The event included spoken-word poetry and musical entertainment from Stax Music Academy Alumni Band, Tennessee Mass choir, The Four winner Evvie McKinney and rapper Al Kapone.
Emerald Liggins, a featured spoken-word artist, was impressed by Rye’s powerful presence that graced the stage and said she hopes Memphis was listening.
“Angela Rye’s words were confirmation because we need to rise up, and we need to stand strong,” Liggins said. “Her words resonated with strength and power.”
In response to Rye’s plea to “work woke,” Liggins wants to use her role as a youth mentor with Juvenile Intervention and Faith-based Follow-up (JIFF) to to motivate a younger generation to engage in activism.
“We have to come together for our youth economically,” she said. “I will continue to plant seeds and hope that they will grow.”
Mosley, son of a ’68 striker, said the City of Memphis’ commemoration of those events is a reminder of work still left to do.
“The strike was more than about compensation, but it was about dignity,” Mosley said. “If he had been treated with respect and dignity, then he and his co-workers probably would not have had to march.”
Mosley said his father and other sanitation workers were treated like outlaws because then-Mayor Henry Loeb considered the strike illegal. When King brought a national spotlight to their cause, Mosley’s father and other sanitation workers were able to live with a greater sense of respect.
“Years after the strike, there was a different walk in my dad because for the first time, he was called ‘Mister’ instead of ‘boy,’ said Mosley, who works for the Memphis library system.
“I’m here today in honor of my father who passed away in 2005. One of the things that I’ve done with most of my life is to let people know who he is, the legacy he left behind and the fact that his co-workers made a difference in life.”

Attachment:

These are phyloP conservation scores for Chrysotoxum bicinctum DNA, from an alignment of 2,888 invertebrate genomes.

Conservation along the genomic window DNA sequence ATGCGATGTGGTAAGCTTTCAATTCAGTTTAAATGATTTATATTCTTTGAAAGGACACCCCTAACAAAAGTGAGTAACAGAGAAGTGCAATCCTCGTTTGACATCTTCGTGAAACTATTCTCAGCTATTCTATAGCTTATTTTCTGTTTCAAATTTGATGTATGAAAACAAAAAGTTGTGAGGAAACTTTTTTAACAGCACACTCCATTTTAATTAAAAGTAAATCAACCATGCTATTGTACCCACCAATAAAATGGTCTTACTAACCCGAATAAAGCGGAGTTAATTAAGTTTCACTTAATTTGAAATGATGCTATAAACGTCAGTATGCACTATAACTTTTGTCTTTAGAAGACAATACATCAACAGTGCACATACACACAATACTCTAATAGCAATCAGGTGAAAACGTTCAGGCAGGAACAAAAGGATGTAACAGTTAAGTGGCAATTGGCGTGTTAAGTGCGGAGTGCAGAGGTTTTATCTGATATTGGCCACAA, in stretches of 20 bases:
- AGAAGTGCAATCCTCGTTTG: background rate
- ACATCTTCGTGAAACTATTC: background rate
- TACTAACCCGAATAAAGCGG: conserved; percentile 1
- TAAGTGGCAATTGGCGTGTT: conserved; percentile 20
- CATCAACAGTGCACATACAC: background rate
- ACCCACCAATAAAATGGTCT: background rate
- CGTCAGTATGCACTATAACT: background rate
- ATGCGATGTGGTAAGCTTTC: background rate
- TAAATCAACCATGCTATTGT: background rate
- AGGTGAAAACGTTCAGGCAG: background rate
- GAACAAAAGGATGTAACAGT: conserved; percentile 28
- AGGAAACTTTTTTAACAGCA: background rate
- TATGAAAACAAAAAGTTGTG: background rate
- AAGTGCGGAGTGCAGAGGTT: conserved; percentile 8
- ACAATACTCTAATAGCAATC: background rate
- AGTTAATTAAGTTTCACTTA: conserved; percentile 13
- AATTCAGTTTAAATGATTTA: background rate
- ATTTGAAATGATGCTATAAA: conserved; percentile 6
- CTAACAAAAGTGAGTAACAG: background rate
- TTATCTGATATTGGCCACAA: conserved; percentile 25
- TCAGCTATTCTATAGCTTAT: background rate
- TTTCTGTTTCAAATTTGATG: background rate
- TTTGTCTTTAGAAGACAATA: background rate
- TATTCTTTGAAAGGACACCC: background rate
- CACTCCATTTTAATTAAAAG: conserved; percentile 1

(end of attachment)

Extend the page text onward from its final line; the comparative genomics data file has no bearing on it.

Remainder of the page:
Marshall Dezell, a retired teacher and a youth specialist with the Memphis Office of Youth Services, attended the #IAmMemphis commemoration with his MAP cohort. Dezell remembers reading about the Memphis sanitation worker strike in his hometown paper as a teenager growing up in Indianola, Mississippi. He says growing up in segregated Mississippi and reading about the strikes gave him and his siblings motivation to push back against limitations placed on them.
“We were living in a place that was segregated, and we saw that the black men were marching,” he said. “It motivated us because you could see the connection and togetherness.”
Dezell grew up in a single-parent household, where his mother worked as a housekeeper and encouraged her six children to have a better future than she did. Four of them completed college, and three became educators. Dezell said today’s youth can do even better because now they have more career options than he had.
“I want them to be open to something different,” Dezell said. “It’s significant for these kids to see what the future can be. You can’t look at the future until you lay down the past. The past will let you know there is a lot of work to do.”
This story is brought to you by MLK50: Justice Through Journalism, a nonprofit reporting project on economic justice in Memphis. Support independent journalism by making a tax-deductible donation today.